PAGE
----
Overview and Mission
Founded in 1875, St. Christopher's Hospital for Children is a major provider of pediatric tertiary care to children from Philadelphia and the Delaware Valley, the fourth largest urban community in the U.S. The program is designed to provide the pathologist-in-training with the skills required to practice pediatric pathology in an academic or private setting.
The program is centered at St. Christopher's Hospital for Children, a private, tertiary care pediatric hospital that is the pediatric teaching hospital for the Drexel University College of Medicine.
The strengths of the program include electron microscopy, nephropathology, transplantation pathology (kidney, liver), neuropathology, tumor pathology, congenital heart disease, cytogenetics, molecular diagnostics, virology, bacteriology, chemistry, hematology, and transfusion medicine. Staff members belong to the faculty of Drexel University College of Medicine. Residents from Drexel University College of Medicine and Temple University rotate through St Christopher's and are under the supervision of the chosen applicant who will be assuming the role of chief resident.
The fellow is encouraged to write up or participate in the writing of at least one research paper based on cases encountered during training. The anatomic pathology department has 1,861 square feet of diagnostic laboratory space and is located on the ground floor of the hospital in a modern building constructed in 1990. The fellow's office is adjacent to a 288-square-foot library/conference room. The conference room houses an eight-headed Olympus teaching microscope, a video camera/high-definition monitor/microscope set-up for conference projection of microscopic slides to large groups, and a slide projector and built-in screen.
All equipment is available to the fellow for both service work and research. The department employs three full-time, well-trained histotechnologists that can perform special stains, immunohistochemistry, and technical aspects of electron microscopy. The department covers funding of small projects. Grants from the foundation may be required to fund bigger projects.
The major focus of the training program is pediatric anatomic pathology. The fellow is responsible for the prosection and completion of every autopsy that occurs during the year, with the exception of those that occur during vacations or weekends off service. Under the direct supervision of the attending pathologist, the fellow is responsible for all aspects of the pediatric autopsy, including chart review, prosection, and dissection of organs, and completing the clinical, gross, microscopic, and neuropathologic summaries and the final clinic pathologic correlation. As the fellow gains experience and skill during the year, he or she is given more autonomy in performing autopsies and communicating the results to clinicians.
The fellow also has surgical pathology responsibilities during most of the year, with the exception of the months spent in clinical pathology and in perinatal pathology. When on the surgical pathology service, the fellow is responsible for following each case from point of accession to final sign out. The fellow is expected to reach a conclusion and a diagnosis and to answer all pertinent questions that may arise from a pathological lesion found. When necessary, the fellow is expected to research difficult cases through reading and computer database searching.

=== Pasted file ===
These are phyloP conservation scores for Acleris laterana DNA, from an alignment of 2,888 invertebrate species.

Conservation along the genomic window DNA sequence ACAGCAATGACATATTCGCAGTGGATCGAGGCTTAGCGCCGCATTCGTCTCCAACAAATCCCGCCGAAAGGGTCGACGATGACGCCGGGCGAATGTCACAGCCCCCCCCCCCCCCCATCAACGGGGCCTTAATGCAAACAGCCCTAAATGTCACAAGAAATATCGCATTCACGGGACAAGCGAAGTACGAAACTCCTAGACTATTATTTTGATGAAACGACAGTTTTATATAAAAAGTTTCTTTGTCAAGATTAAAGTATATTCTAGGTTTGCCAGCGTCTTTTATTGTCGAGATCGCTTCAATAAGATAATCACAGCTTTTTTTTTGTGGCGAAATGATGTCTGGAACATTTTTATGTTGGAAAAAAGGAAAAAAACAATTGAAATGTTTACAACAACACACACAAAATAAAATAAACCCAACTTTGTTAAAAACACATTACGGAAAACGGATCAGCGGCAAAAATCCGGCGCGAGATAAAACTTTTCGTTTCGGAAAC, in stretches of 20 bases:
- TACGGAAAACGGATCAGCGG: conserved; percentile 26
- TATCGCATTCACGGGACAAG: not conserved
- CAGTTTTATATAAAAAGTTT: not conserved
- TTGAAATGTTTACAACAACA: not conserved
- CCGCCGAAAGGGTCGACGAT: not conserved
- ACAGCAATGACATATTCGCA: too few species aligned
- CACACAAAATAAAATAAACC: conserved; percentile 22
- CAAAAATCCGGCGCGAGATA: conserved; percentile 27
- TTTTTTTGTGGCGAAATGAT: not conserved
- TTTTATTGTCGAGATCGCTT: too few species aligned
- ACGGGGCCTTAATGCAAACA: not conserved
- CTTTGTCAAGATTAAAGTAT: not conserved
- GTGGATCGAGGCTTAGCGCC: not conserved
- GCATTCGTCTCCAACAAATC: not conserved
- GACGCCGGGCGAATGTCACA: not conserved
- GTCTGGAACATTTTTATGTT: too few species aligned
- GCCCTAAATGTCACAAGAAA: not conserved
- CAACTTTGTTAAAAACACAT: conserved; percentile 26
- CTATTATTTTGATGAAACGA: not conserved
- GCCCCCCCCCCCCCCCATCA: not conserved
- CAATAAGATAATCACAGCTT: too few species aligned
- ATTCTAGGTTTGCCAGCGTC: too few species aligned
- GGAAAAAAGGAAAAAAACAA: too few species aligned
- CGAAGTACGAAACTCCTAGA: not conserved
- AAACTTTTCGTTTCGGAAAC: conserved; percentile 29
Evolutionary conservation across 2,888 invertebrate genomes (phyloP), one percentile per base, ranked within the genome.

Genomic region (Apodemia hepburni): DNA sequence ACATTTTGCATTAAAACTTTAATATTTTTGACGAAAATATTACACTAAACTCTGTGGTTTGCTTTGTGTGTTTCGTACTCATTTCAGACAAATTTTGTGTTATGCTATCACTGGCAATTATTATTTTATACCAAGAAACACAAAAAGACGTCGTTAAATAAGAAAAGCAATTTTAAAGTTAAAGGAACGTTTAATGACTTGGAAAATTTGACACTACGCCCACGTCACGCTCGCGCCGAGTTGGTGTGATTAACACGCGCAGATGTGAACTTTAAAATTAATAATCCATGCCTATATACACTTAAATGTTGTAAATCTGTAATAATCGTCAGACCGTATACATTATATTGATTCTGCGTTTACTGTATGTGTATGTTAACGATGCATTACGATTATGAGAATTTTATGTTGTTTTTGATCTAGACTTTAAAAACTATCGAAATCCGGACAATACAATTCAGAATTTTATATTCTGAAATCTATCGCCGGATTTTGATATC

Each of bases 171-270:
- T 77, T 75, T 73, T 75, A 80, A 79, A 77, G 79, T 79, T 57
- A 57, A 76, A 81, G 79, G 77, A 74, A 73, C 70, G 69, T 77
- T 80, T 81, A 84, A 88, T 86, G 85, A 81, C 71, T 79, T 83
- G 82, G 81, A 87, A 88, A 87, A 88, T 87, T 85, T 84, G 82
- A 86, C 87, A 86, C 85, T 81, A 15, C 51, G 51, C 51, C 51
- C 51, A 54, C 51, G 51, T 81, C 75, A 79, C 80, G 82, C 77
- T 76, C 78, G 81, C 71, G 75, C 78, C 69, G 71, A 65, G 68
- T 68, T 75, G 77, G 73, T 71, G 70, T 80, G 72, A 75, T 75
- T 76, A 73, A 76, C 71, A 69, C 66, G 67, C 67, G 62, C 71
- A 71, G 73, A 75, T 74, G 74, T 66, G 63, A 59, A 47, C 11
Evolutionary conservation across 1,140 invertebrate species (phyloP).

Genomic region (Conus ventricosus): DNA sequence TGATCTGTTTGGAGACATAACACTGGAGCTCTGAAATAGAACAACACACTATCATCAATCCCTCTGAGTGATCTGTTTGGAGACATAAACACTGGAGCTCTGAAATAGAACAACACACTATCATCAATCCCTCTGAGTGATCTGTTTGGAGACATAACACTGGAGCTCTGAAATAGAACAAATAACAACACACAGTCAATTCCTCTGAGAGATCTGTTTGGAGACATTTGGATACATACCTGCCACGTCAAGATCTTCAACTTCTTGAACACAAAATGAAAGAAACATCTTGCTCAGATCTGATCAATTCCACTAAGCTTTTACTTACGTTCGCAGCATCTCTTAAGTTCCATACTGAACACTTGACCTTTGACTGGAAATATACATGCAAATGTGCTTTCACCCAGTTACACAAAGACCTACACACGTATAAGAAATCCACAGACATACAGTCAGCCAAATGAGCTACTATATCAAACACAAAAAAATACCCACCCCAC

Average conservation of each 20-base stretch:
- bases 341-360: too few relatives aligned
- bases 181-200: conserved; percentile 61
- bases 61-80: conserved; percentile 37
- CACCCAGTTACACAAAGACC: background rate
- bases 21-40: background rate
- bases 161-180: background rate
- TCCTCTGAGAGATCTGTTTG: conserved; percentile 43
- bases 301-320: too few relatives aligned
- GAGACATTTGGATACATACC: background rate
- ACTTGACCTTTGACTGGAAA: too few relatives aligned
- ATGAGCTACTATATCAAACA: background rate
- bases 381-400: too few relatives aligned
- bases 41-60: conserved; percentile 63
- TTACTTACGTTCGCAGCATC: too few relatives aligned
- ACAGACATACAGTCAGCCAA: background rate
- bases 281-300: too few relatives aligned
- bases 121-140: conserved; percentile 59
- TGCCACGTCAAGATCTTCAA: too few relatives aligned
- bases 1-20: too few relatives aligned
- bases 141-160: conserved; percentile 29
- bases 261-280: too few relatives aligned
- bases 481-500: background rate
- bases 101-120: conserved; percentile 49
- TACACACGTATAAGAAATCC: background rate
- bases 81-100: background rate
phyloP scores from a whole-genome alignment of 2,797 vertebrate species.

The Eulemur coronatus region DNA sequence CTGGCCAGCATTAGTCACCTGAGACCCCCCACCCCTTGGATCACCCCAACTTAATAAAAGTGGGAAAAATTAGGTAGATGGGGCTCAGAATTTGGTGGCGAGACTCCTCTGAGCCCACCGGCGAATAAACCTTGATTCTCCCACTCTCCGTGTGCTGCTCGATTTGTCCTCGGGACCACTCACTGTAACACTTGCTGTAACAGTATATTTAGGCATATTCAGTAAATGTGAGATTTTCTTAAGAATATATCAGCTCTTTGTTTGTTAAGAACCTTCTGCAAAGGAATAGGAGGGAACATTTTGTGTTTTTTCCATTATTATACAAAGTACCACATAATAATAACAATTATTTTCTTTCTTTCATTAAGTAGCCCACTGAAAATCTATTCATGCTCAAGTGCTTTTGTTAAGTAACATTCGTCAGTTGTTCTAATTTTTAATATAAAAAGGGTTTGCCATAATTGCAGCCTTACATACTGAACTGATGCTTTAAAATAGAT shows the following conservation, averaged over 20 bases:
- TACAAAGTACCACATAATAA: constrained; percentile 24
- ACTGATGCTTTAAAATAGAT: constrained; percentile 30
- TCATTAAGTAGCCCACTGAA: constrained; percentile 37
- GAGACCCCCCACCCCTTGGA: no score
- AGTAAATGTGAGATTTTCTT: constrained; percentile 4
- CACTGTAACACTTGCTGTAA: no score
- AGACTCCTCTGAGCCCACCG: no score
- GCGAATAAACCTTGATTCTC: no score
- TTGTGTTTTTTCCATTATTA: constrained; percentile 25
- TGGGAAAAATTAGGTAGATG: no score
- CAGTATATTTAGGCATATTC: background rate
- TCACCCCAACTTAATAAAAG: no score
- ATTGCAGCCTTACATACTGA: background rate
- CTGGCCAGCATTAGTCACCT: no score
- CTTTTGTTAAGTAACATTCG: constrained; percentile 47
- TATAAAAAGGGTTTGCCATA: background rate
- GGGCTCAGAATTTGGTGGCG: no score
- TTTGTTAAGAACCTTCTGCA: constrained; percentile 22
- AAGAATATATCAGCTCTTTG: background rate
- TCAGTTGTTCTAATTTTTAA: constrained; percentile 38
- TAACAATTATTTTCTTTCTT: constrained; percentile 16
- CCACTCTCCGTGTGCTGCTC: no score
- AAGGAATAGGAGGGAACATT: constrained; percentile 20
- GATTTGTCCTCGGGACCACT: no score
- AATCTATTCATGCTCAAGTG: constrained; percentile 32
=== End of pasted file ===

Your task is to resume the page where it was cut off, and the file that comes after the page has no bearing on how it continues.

The fellow is responsible for gross dissection, gross description, and initial review of microscopic sections prior to sign-out with the attending pathologist. It is the fellow's responsibility to provide a clear written diagnosis, with a microscopic description when indicated. In addition, the fellow is responsible for keeping track of all pending cases and ancillary studies, and for reviewing drafts and coding. At all times, an attending pathologist will be available to answer questions and assist with difficult cases. When cases require ancillary studies such as frozen section, immunocytochemistry, electron microscopy, cytogenetics, touch imprints, or special handling, the fellow is expected to be able to assess the situation, make preliminary decisions, follow up on cases, and interpret the results.
Adrian Marinovich, MD
Director, Autopsy Services
Christos Katsetos, MD
Professor, Drexel University College of Medicine
Neuropathology and Research
Manjula Balasubramanian, MD
Adjunct Professor and Director, Hematology Laboratory
Cathy Litty, MD
Assistant Professor, Drexel University College of Medicine
Director, Blood Bank/Transfusion Medicine
Alan Evangelista, PhD
Associate Clinical Professor, Drexel University College of Medicine
Director, Microbiology, Virology and Molecular Diagnostics
Jean-Pierre de Chadarevian, MD
Department of Pathology and Laboratory Medicine
Jennifer Morrissette, PhD
Assistant Professor and Consultant, Cytogenetics
Hope Punnett, PhD
Professor Emeritus and Consultant, Cytogenetics
Recent Graduates and Employment
Brankica Paunovich, MD
Fellow, Forensic Pathology, San Diego California
Adrian Marinovich, MD, MPh
Pediatric Pathologist, St. Christopher’s Hospital for Children
Gregory Vincent, MD
Pediatric Forensic Pathologist, Connecticut
Miguel Guzman, MD
Pediatric Pathologist, Cardinal Glennon Hospital, St. Louis, Missouri
Karmaine Millington, MD
Pediatric Pathologist, Hershey Medical Center, Hershey, Pennsylvania
Shondell Bouie, MD
Pathologist, Health South, Sea Pines Hospital, Melbourne, Florida
Odette Hall, MD
Pediatric Medical Examiner, New York
Sylvia Verde de Peralta, MD
Hematopathologist, Akron, Ohio
How to Apply
- MD degree
- Eligibility for Pennsylvania State licensure
- Passed USMLE I, II and III
- At least two years of American Board-approved training in Anatomic Pathology
An interview is required. Fellowship training starts on July 1.
St Christopher's Hospital for Children
160 East Erie Ave
Philadelphia, PA 19134